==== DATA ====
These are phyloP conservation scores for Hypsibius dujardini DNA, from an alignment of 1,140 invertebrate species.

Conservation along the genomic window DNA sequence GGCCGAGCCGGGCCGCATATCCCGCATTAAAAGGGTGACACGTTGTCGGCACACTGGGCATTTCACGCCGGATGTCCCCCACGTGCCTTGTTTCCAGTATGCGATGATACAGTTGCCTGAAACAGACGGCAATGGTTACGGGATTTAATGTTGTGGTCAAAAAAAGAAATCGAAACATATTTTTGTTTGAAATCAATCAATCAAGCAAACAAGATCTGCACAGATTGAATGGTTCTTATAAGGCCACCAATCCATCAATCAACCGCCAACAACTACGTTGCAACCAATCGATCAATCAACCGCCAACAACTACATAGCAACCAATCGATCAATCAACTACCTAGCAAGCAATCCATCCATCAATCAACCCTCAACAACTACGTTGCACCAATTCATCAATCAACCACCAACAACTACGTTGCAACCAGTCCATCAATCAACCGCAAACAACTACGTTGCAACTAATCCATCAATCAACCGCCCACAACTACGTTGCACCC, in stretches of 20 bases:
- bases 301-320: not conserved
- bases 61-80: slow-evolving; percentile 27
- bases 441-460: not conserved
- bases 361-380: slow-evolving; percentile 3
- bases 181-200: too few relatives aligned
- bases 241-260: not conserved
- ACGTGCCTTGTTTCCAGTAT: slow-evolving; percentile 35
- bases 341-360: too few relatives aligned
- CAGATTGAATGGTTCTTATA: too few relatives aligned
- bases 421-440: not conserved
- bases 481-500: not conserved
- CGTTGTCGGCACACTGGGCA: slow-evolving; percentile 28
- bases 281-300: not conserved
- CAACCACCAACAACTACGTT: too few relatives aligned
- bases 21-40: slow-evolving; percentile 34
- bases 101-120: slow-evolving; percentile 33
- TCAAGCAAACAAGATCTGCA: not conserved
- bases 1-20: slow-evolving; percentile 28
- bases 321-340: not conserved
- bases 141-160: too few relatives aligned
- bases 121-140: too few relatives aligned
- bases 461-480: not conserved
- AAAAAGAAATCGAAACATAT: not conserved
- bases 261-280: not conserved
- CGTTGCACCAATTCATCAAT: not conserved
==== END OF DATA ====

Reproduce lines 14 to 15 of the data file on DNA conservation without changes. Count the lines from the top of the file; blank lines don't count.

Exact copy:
- CGTTGTCGGCACACTGGGCA: slow-evolving; percentile 28
- bases 281-300: not conserved